The 8 primitive data types byte, short, int, long, char, boolean, float, and double are the types that store most raw numerical data in Java programs.

## The char primitive data types

A char can store a single 16-bit Unicode character. A character literal is enclosed in single quotes

char myChar = 'u';

char myChar2 = '5';

char myChar3 = 65; // myChar3 == 'A'

It has a minimum value of \u0000 (0 in the decimal representation, also called the null character) and a maximum value of \uffff (65,535).

The default value of a **char **is \u0000.

char defaultChar; // defaultChar == \u0000

In order to define a char of ‘ value an escape sequence (character preceded by a backslash) has to be used:

char singleQuote = '\'';

There are also other escape sequences:

char tab = '\t';

char backspace = '\b';

char newline = '\n';

char carriageReturn = '\r';

char formfeed = '\f';

char singleQuote = '\'';

char doubleQuote = '\"'; // escaping redundant here; '"' would be the same; however still allowed

char backslash = '\';

char unicodeChar = '\uXXXX' // XXXX represents the Unicode-value of the character you want to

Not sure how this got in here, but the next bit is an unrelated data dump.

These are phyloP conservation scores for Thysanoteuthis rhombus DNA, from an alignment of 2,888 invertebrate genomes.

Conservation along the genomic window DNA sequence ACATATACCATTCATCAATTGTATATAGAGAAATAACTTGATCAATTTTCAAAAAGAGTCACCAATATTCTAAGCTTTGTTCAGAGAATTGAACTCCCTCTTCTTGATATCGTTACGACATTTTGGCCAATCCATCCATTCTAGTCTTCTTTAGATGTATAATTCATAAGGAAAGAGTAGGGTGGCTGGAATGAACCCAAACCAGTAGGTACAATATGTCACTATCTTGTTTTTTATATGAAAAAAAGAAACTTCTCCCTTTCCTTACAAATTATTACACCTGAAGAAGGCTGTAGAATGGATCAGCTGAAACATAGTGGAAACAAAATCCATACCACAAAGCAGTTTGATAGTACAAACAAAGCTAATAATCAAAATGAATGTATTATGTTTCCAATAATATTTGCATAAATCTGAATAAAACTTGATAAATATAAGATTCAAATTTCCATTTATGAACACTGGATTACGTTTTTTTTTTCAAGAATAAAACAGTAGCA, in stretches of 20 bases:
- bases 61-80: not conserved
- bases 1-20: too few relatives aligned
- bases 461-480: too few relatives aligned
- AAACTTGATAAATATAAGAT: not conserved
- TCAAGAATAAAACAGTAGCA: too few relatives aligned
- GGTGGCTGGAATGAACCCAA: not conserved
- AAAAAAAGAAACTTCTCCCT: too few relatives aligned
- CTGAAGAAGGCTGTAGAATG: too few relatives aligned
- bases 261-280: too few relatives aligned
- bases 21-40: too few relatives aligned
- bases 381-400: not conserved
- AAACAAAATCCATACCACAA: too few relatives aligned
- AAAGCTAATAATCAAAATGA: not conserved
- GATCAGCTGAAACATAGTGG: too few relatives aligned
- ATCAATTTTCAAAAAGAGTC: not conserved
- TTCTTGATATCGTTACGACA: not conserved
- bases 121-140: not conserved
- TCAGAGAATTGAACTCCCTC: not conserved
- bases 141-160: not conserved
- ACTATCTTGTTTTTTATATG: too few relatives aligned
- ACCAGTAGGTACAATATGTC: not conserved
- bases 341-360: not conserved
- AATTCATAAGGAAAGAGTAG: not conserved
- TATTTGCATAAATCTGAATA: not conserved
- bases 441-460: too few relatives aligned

display

You can declare a char of any Unicode character.

char heart = '\u2764'; System.out.println(Character.toString(heart)); // Prints a line containing "❤".

It is also possible to add to a char. e.g. to iterate through every lower-case letter, you could do to the following:

for (int i = 0; i <= 26; i++) {

char letter = (char) ('a' + i);

System.out.println(letter);

}

### Primitive Types Cheatsheet

Table showing size and values range of all primitive types:

data type | numeric representation | range of values | defaultvalue |

boolean | n/a | false and true | false |

short | 8-bit signed | -27 to 27 – 1, -128 to +127 | 0 |

short | 16-bit signed | -215 to 215 – 1, -32,768 to +32,767 | 0 |

int | 32-bit signed | -231 to 231 – 1, -2,147,483,648 to +2,147,483,647 | 0 |

float | 64-bit signed | -263 to 263 – 1, -9,223,372,036,854,775,808 to 9,223,372,036,854,775,807 | 0L |

float | 32-bit floating point | 1.401298464e-45 to 3.402823466e+38 (positive or negative) | 0.0F |

double | 64-bit floating point | 4.94065645841246544e-324d to 1.79769313486231570e+308d (positive or negative) | 0.0D |

char | 16-bit unsigned | 0 to 216 – 1, 0 to 65,535 | 0 |

Notes:

- The Java Language Specification mandates that signed integral types (byte through long) use binary twos-complement representation and the floating-point types use standard IEE 754 binary floating-point

representations. - Java 8 and later provide methods to perform unsigned arithmetic operations on int and long. While these methods allow a program to treat values of the respective types as unsigned, the types remain signed types.
- The smallest floating-point shown above is subnormal; i.e. they have less precision than normal value. The smallest normal numbers are 1.175494351e−38 and 2.2250738585072014e−308